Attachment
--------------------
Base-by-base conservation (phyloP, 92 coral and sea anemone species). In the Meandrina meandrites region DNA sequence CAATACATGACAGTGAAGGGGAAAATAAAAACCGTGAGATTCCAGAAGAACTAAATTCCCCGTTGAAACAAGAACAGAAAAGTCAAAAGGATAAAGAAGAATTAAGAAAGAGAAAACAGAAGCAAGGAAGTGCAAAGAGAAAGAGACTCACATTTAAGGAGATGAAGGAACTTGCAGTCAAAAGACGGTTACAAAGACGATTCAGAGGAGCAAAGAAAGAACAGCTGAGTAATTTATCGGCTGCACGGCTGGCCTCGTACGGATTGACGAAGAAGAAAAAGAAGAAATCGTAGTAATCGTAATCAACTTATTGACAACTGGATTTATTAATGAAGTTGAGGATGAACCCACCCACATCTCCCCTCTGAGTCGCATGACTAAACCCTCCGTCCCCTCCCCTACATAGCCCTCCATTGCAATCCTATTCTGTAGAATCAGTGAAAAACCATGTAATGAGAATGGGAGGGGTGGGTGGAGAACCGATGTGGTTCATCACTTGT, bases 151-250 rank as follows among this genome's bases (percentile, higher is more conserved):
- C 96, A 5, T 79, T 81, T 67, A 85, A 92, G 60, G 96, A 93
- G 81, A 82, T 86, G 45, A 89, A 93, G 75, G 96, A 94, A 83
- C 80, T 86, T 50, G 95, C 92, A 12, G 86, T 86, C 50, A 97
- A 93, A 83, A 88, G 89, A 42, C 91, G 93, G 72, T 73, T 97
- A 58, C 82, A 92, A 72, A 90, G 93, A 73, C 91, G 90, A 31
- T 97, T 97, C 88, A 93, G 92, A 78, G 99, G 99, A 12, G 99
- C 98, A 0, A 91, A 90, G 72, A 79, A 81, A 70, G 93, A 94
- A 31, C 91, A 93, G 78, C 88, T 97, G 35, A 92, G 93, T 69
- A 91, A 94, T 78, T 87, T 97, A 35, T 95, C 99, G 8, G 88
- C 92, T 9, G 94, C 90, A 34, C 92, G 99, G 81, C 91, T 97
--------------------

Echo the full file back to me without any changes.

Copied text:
Base-by-base conservation (phyloP, 92 coral and sea anemone species). In the Meandrina meandrites region DNA sequence CAATACATGACAGTGAAGGGGAAAATAAAAACCGTGAGATTCCAGAAGAACTAAATTCCCCGTTGAAACAAGAACAGAAAAGTCAAAAGGATAAAGAAGAATTAAGAAAGAGAAAACAGAAGCAAGGAAGTGCAAAGAGAAAGAGACTCACATTTAAGGAGATGAAGGAACTTGCAGTCAAAAGACGGTTACAAAGACGATTCAGAGGAGCAAAGAAAGAACAGCTGAGTAATTTATCGGCTGCACGGCTGGCCTCGTACGGATTGACGAAGAAGAAAAAGAAGAAATCGTAGTAATCGTAATCAACTTATTGACAACTGGATTTATTAATGAAGTTGAGGATGAACCCACCCACATCTCCCCTCTGAGTCGCATGACTAAACCCTCCGTCCCCTCCCCTACATAGCCCTCCATTGCAATCCTATTCTGTAGAATCAGTGAAAAACCATGTAATGAGAATGGGAGGGGTGGGTGGAGAACCGATGTGGTTCATCACTTGT, bases 151-250 rank as follows among this genome's bases (percentile, higher is more conserved):
- C 96, A 5, T 79, T 81, T 67, A 85, A 92, G 60, G 96, A 93
- G 81, A 82, T 86, G 45, A 89, A 93, G 75, G 96, A 94, A 83
- C 80, T 86, T 50, G 95, C 92, A 12, G 86, T 86, C 50, A 97
- A 93, A 83, A 88, G 89, A 42, C 91, G 93, G 72, T 73, T 97
- A 58, C 82, A 92, A 72, A 90, G 93, A 73, C 91, G 90, A 31
- T 97, T 97, C 88, A 93, G 92, A 78, G 99, G 99, A 12, G 99
- C 98, A 0, A 91, A 90, G 72, A 79, A 81, A 70, G 93, A 94
- A 31, C 91, A 93, G 78, C 88, T 97, G 35, A 92, G 93, T 69
- A 91, A 94, T 78, T 87, T 97, A 35, T 95, C 99, G 8, G 88
- C 92, T 9, G 94, C 90, A 34, C 92, G 99, G 81, C 91, T 97